So on the one side we have "any number of websites, books, organizations, and discussion groups," all of whom unnamed, trumped by a single press release. He evidently had not even read the actual "extensive analysis" he refers to, it being only available for $2000 a copy, surely out of reach of the publications he writes for. "Most peak oil proponents," again all unnamed, are said to "ignore this evidence," though it is hardly necessary to remind TOD readers that CERA's claims were extensively discussed, including by people who had actually read the report. Then we get what is apparently Gupta's bottom line: anything that doesn't stress the correct villains is a "dangerous distraction" politically. Though it's not clear how Gupta's assumption - that anything claimed by BP, CERA or Saudi Arabia regarding oil and gas reserves is the truth (if you think this is an exaggeration listen to today's interview) - serves to identify the correct villains, apparently depletion-based analyses are found wanting in this regard.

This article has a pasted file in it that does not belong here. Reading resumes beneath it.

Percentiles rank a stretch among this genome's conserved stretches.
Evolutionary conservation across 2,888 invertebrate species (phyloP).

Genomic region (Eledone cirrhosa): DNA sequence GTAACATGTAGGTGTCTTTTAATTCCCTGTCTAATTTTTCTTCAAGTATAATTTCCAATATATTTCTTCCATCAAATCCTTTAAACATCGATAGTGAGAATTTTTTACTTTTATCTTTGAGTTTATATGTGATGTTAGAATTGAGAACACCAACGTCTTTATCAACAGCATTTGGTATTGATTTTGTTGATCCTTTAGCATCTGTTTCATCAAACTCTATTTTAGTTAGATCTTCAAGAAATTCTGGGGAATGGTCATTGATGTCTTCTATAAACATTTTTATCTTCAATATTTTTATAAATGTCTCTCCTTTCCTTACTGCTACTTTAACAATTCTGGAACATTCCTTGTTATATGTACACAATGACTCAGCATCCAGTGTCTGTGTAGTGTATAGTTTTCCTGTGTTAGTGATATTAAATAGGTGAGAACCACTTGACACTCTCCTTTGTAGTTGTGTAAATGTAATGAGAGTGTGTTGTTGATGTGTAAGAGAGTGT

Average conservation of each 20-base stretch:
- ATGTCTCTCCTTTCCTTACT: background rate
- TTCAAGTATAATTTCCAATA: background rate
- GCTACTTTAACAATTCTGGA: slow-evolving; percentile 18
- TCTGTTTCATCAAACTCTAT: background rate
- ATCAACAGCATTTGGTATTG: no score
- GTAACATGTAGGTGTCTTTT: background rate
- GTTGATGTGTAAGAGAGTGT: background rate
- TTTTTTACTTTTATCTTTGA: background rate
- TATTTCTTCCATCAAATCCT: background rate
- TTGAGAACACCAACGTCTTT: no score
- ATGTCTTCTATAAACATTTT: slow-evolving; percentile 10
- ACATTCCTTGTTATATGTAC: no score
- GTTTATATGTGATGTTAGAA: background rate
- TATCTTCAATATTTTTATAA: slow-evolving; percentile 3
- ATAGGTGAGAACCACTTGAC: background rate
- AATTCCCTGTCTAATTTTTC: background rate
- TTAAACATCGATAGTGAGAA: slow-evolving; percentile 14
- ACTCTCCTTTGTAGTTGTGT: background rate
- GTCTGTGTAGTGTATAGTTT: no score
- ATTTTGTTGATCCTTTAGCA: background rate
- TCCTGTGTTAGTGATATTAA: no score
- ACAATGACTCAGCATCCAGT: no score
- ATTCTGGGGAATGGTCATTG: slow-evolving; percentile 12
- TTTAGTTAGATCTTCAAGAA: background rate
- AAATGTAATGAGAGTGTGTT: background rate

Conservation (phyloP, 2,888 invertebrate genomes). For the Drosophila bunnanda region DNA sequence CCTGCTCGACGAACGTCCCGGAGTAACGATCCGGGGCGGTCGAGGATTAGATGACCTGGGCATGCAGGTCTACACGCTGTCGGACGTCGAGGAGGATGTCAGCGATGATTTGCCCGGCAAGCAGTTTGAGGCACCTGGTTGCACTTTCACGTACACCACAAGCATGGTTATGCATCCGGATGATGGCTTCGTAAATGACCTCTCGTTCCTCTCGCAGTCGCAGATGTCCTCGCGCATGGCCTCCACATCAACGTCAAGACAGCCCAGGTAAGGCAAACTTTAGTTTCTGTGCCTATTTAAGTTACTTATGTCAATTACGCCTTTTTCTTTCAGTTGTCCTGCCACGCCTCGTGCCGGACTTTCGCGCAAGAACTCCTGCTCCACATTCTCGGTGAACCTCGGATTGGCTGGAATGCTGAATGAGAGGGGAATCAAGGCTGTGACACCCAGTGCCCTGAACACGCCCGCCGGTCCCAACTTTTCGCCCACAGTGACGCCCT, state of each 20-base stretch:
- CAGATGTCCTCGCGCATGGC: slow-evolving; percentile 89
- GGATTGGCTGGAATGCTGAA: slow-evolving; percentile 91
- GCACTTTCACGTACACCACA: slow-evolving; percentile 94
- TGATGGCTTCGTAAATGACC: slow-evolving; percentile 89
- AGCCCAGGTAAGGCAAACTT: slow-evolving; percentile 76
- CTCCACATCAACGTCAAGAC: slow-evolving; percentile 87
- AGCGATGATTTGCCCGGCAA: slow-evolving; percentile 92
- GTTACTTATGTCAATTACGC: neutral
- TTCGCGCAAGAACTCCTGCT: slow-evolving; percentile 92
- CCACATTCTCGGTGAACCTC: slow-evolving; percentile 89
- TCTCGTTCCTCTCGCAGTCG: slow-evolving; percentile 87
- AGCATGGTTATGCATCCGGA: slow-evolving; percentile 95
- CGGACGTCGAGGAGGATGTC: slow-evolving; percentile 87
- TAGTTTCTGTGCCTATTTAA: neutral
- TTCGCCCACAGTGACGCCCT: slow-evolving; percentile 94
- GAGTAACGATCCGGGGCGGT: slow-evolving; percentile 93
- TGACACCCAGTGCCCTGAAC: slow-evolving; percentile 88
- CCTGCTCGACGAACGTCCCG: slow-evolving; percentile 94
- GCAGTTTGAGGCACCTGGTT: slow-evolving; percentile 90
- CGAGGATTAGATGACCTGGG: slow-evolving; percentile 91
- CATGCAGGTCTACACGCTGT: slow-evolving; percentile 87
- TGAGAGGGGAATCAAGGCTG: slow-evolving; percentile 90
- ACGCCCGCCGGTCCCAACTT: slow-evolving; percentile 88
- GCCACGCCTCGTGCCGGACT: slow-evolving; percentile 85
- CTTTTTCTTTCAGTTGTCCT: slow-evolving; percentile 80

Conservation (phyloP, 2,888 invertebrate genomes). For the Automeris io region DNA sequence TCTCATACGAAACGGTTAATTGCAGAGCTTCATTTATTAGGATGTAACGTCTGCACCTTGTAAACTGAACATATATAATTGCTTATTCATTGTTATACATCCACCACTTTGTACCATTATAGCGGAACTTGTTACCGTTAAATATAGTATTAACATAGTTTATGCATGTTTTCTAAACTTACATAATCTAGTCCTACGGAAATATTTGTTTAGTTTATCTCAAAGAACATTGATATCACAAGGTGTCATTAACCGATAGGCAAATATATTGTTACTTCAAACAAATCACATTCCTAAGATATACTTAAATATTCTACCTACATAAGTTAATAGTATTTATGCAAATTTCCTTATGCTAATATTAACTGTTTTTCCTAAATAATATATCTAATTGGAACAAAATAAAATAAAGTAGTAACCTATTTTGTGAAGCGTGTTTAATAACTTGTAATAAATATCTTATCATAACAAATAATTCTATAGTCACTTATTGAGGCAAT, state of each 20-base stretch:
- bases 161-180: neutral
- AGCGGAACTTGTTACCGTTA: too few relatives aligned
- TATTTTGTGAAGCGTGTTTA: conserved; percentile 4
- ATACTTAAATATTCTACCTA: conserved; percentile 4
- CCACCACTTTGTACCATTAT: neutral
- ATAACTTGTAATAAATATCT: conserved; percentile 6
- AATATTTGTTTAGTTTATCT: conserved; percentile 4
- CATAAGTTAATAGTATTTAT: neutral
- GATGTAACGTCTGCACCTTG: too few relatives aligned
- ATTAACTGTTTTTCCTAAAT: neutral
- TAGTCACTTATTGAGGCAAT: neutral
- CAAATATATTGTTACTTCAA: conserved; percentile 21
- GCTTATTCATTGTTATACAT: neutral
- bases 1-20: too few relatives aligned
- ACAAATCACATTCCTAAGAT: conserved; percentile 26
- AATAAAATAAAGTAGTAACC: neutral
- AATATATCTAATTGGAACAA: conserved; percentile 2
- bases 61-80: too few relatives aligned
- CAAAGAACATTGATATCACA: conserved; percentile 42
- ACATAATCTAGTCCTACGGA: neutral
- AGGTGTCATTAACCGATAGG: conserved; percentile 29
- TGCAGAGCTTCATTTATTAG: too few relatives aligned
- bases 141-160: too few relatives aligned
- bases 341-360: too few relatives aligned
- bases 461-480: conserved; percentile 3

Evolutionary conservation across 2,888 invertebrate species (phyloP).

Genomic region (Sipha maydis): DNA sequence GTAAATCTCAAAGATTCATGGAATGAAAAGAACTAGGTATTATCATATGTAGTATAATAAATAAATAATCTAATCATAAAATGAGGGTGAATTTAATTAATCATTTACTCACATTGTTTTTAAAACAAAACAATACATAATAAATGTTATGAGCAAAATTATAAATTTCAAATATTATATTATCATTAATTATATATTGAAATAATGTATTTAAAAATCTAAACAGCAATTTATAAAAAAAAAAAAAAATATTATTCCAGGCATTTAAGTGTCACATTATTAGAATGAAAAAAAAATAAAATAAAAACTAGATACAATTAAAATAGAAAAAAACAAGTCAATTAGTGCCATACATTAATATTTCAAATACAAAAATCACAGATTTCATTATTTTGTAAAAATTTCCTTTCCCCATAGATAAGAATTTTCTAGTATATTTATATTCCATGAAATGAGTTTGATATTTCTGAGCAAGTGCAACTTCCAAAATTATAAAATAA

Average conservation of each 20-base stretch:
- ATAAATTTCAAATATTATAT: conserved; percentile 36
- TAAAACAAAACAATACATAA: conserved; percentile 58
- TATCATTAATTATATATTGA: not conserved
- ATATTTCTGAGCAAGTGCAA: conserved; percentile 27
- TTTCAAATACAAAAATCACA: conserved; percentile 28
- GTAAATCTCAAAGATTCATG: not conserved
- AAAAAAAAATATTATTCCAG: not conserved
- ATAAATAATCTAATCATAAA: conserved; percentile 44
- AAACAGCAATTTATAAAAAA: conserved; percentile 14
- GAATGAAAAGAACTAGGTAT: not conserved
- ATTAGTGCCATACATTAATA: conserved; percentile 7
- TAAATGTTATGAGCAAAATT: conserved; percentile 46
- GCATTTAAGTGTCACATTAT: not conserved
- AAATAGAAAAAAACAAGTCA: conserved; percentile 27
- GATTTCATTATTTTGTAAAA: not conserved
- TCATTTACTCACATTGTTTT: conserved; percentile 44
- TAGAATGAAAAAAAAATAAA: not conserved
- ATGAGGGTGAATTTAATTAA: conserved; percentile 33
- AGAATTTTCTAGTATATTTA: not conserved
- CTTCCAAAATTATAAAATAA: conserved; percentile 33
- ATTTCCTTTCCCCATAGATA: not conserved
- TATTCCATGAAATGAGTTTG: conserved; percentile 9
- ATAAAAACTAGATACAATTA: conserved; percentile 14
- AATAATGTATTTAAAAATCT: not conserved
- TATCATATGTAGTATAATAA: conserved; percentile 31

The rest of the article is pretty much a rehash, with a Left PC twist, of MSM themes about speculation, lack of new refining capacity, etc.

As an example of Klare's casual regard for fact, he said at one point of the state owned oil companies in the Middle East and Africa that

They want to keep producing for as long as possible, that’s their only source of wealth. They want to keep it in the ground as long as they possibly can and that is another reason why supplies are not as adequate as they might be.

This is rather remarkable as a description of, say, post 1991 Saudi behavior.

On a related point in another recent interview, he said: